Saturday, February 6, 2016

February Poetry

February

BY MARGARET ATWOOD
Winter. Time to eat fat 
and watch hockey. In the pewter mornings, the cat,   
a black fur sausage with yellow 
Houdini eyes, jumps up on the bed and tries   
to get onto my head. It’s his 
way of telling whether or not I’m dead. 
If I’m not, he wants to be scratched; if I am   
He’ll think of something. He settles 
on my chest, breathing his breath 
of burped-up meat and musty sofas, 
purring like a washboard. Some other tomcat,   
not yet a capon, has been spraying our front door,   
declaring war. It’s all about sex and territory,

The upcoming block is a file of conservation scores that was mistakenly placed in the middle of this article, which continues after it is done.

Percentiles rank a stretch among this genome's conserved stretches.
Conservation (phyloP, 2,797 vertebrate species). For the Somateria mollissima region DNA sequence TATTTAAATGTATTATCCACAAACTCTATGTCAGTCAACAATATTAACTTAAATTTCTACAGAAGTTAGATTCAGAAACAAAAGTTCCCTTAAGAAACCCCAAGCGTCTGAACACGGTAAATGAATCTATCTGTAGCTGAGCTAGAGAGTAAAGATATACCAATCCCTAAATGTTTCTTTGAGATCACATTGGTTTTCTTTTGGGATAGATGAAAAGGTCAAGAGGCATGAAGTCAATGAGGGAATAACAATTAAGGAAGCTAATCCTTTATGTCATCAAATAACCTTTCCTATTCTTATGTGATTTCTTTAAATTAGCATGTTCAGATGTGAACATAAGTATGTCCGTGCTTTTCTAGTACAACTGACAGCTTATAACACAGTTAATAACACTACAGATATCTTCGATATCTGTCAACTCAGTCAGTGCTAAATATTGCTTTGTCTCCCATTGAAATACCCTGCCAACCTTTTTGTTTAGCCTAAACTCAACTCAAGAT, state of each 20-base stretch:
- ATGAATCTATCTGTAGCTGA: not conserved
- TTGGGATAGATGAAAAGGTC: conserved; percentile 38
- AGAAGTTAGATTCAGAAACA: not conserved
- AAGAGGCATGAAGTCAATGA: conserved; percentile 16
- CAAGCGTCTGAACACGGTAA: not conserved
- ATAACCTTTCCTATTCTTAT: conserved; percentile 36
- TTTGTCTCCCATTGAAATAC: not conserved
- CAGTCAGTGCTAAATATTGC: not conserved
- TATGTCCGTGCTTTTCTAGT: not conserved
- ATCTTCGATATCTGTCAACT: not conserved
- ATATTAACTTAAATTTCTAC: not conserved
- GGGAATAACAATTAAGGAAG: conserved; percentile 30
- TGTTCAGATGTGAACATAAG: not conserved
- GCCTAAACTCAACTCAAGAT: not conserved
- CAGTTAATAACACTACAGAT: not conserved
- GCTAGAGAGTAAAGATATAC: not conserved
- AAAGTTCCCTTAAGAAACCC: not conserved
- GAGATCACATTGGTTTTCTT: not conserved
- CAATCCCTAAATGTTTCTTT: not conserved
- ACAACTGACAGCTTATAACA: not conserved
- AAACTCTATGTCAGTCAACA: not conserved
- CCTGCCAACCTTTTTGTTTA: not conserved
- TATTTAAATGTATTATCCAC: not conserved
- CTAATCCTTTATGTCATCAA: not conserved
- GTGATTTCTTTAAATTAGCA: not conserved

which are what will finish us off 
in the long run. Some cat owners around here   
should snip a few testicles. If we wise   
hominids were sensible, we’d do that too,   
or eat our young, like sharks. 
But it’s love that does us in. Over and over   
again, He shoots, he scores! and famine 
crouches in the bedsheets, ambushing the pulsing   
eiderdown, and the windchill factor hits   
thirty below, and pollution pours 
out of our chimneys to keep us warm. 
February, month of despair, 
with a skewered heart in the centre. 
I think dire thoughts, and lust for French fries   
with a splash of vinegar. 
Cat, enough of your greedy whining 
and your small pink bumhole. 
Off my face! You’re the life principle, 
more or less, so get going 
on a little optimism around here. 
Get rid of death. Celebrate increase. Make it be spring.

2 comments:

HOOTIN ANNI said...

Great!!! Descriptive prose. You had me there.

But....vinegar on french fries? That's a new concept for me.

Rambling Woods said...

We should eat our young.... Lol